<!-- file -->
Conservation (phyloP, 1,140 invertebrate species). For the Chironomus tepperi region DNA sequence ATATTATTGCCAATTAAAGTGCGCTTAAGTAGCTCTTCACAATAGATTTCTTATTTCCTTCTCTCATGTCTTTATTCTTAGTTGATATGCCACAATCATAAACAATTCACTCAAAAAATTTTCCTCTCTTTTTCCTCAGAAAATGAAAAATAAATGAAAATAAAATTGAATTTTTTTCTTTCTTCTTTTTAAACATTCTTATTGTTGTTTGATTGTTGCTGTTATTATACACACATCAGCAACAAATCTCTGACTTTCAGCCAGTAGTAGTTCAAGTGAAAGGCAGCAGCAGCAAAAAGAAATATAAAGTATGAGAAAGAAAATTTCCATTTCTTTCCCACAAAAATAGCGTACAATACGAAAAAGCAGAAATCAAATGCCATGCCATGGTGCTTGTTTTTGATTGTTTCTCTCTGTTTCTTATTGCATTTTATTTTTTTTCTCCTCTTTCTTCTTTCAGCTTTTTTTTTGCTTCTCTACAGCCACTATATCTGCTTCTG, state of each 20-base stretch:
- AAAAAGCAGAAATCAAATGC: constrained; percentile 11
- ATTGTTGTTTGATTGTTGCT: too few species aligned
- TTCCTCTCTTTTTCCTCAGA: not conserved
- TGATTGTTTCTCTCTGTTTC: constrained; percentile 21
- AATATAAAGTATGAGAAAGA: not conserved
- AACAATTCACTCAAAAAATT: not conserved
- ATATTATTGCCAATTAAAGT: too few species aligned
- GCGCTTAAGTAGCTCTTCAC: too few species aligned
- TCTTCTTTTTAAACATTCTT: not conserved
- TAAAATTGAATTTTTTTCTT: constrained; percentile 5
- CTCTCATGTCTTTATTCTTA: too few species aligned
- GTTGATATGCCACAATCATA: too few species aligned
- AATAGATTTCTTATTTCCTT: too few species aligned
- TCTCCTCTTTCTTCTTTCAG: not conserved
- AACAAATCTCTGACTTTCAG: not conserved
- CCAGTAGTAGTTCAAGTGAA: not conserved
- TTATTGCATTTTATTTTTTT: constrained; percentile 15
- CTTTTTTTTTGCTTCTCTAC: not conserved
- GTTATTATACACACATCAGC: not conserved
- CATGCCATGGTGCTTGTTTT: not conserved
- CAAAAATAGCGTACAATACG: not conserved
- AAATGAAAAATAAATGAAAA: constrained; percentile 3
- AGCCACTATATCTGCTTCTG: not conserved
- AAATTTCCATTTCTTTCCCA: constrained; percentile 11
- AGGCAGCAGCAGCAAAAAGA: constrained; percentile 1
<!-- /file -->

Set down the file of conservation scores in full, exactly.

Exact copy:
Conservation (phyloP, 1,140 invertebrate species). For the Chironomus tepperi region DNA sequence ATATTATTGCCAATTAAAGTGCGCTTAAGTAGCTCTTCACAATAGATTTCTTATTTCCTTCTCTCATGTCTTTATTCTTAGTTGATATGCCACAATCATAAACAATTCACTCAAAAAATTTTCCTCTCTTTTTCCTCAGAAAATGAAAAATAAATGAAAATAAAATTGAATTTTTTTCTTTCTTCTTTTTAAACATTCTTATTGTTGTTTGATTGTTGCTGTTATTATACACACATCAGCAACAAATCTCTGACTTTCAGCCAGTAGTAGTTCAAGTGAAAGGCAGCAGCAGCAAAAAGAAATATAAAGTATGAGAAAGAAAATTTCCATTTCTTTCCCACAAAAATAGCGTACAATACGAAAAAGCAGAAATCAAATGCCATGCCATGGTGCTTGTTTTTGATTGTTTCTCTCTGTTTCTTATTGCATTTTATTTTTTTTCTCCTCTTTCTTCTTTCAGCTTTTTTTTTGCTTCTCTACAGCCACTATATCTGCTTCTG, state of each 20-base stretch:
- AAAAAGCAGAAATCAAATGC: constrained; percentile 11
- ATTGTTGTTTGATTGTTGCT: too few species aligned
- TTCCTCTCTTTTTCCTCAGA: not conserved
- TGATTGTTTCTCTCTGTTTC: constrained; percentile 21
- AATATAAAGTATGAGAAAGA: not conserved
- AACAATTCACTCAAAAAATT: not conserved
- ATATTATTGCCAATTAAAGT: too few species aligned
- GCGCTTAAGTAGCTCTTCAC: too few species aligned
- TCTTCTTTTTAAACATTCTT: not conserved
- TAAAATTGAATTTTTTTCTT: constrained; percentile 5
- CTCTCATGTCTTTATTCTTA: too few species aligned
- GTTGATATGCCACAATCATA: too few species aligned
- AATAGATTTCTTATTTCCTT: too few species aligned
- TCTCCTCTTTCTTCTTTCAG: not conserved
- AACAAATCTCTGACTTTCAG: not conserved
- CCAGTAGTAGTTCAAGTGAA: not conserved
- TTATTGCATTTTATTTTTTT: constrained; percentile 15
- CTTTTTTTTTGCTTCTCTAC: not conserved
- GTTATTATACACACATCAGC: not conserved
- CATGCCATGGTGCTTGTTTT: not conserved
- CAAAAATAGCGTACAATACG: not conserved
- AAATGAAAAATAAATGAAAA: constrained; percentile 3
- AGCCACTATATCTGCTTCTG: not conserved
- AAATTTCCATTTCTTTCCCA: constrained; percentile 11
- AGGCAGCAGCAGCAAAAAGA: constrained; percentile 1